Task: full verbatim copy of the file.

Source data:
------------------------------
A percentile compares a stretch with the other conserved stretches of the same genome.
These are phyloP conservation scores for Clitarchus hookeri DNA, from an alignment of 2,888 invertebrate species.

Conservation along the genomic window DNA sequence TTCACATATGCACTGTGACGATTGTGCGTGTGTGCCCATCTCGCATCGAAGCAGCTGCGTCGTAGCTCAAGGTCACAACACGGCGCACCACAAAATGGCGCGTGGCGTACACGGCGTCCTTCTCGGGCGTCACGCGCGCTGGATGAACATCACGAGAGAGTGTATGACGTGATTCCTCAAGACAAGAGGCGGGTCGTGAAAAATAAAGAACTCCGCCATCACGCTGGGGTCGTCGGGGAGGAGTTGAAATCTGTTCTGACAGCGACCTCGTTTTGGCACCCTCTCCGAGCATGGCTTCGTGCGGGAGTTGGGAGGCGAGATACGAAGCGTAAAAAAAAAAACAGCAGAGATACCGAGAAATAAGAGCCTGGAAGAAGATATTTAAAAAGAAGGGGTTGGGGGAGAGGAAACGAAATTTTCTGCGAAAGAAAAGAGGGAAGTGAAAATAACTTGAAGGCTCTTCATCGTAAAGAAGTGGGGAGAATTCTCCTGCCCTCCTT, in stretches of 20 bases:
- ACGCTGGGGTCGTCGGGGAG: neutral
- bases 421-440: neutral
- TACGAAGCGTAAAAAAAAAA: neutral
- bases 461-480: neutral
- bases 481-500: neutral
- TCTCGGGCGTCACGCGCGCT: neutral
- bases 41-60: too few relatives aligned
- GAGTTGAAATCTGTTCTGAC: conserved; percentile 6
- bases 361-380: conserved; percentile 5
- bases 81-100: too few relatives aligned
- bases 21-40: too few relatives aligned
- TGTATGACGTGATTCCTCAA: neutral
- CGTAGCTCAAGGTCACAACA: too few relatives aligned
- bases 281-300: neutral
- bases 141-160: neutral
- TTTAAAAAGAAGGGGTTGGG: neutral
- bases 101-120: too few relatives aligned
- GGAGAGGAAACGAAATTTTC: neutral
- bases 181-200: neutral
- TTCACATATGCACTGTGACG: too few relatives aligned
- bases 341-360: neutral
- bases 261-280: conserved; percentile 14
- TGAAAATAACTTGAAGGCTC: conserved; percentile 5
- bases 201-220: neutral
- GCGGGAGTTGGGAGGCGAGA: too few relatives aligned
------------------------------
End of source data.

A percentile compares a stretch with the other conserved stretches of the same genome.
These are phyloP conservation scores for Clitarchus hookeri DNA, from an alignment of 2,888 invertebrate species.

Conservation along the genomic window DNA sequence TTCACATATGCACTGTGACGATTGTGCGTGTGTGCCCATCTCGCATCGAAGCAGCTGCGTCGTAGCTCAAGGTCACAACACGGCGCACCACAAAATGGCGCGTGGCGTACACGGCGTCCTTCTCGGGCGTCACGCGCGCTGGATGAACATCACGAGAGAGTGTATGACGTGATTCCTCAAGACAAGAGGCGGGTCGTGAAAAATAAAGAACTCCGCCATCACGCTGGGGTCGTCGGGGAGGAGTTGAAATCTGTTCTGACAGCGACCTCGTTTTGGCACCCTCTCCGAGCATGGCTTCGTGCGGGAGTTGGGAGGCGAGATACGAAGCGTAAAAAAAAAAACAGCAGAGATACCGAGAAATAAGAGCCTGGAAGAAGATATTTAAAAAGAAGGGGTTGGGGGAGAGGAAACGAAATTTTCTGCGAAAGAAAAGAGGGAAGTGAAAATAACTTGAAGGCTCTTCATCGTAAAGAAGTGGGGAGAATTCTCCTGCCCTCCTT, in stretches of 20 bases:
- ACGCTGGGGTCGTCGGGGAG: neutral
- bases 421-440: neutral
- TACGAAGCGTAAAAAAAAAA: neutral
- bases 461-480: neutral
- bases 481-500: neutral
- TCTCGGGCGTCACGCGCGCT: neutral
- bases 41-60: too few relatives aligned
- GAGTTGAAATCTGTTCTGAC: conserved; percentile 6
- bases 361-380: conserved; percentile 5
- bases 81-100: too few relatives aligned
- bases 21-40: too few relatives aligned
- TGTATGACGTGATTCCTCAA: neutral
- CGTAGCTCAAGGTCACAACA: too few relatives aligned
- bases 281-300: neutral
- bases 141-160: neutral
- TTTAAAAAGAAGGGGTTGGG: neutral
- bases 101-120: too few relatives aligned
- GGAGAGGAAACGAAATTTTC: neutral
- bases 181-200: neutral
- TTCACATATGCACTGTGACG: too few relatives aligned
- bases 341-360: neutral
- bases 261-280: conserved; percentile 14
- TGAAAATAACTTGAAGGCTC: conserved; percentile 5
- bases 201-220: neutral
- GCGGGAGTTGGGAGGCGAGA: too few relatives aligned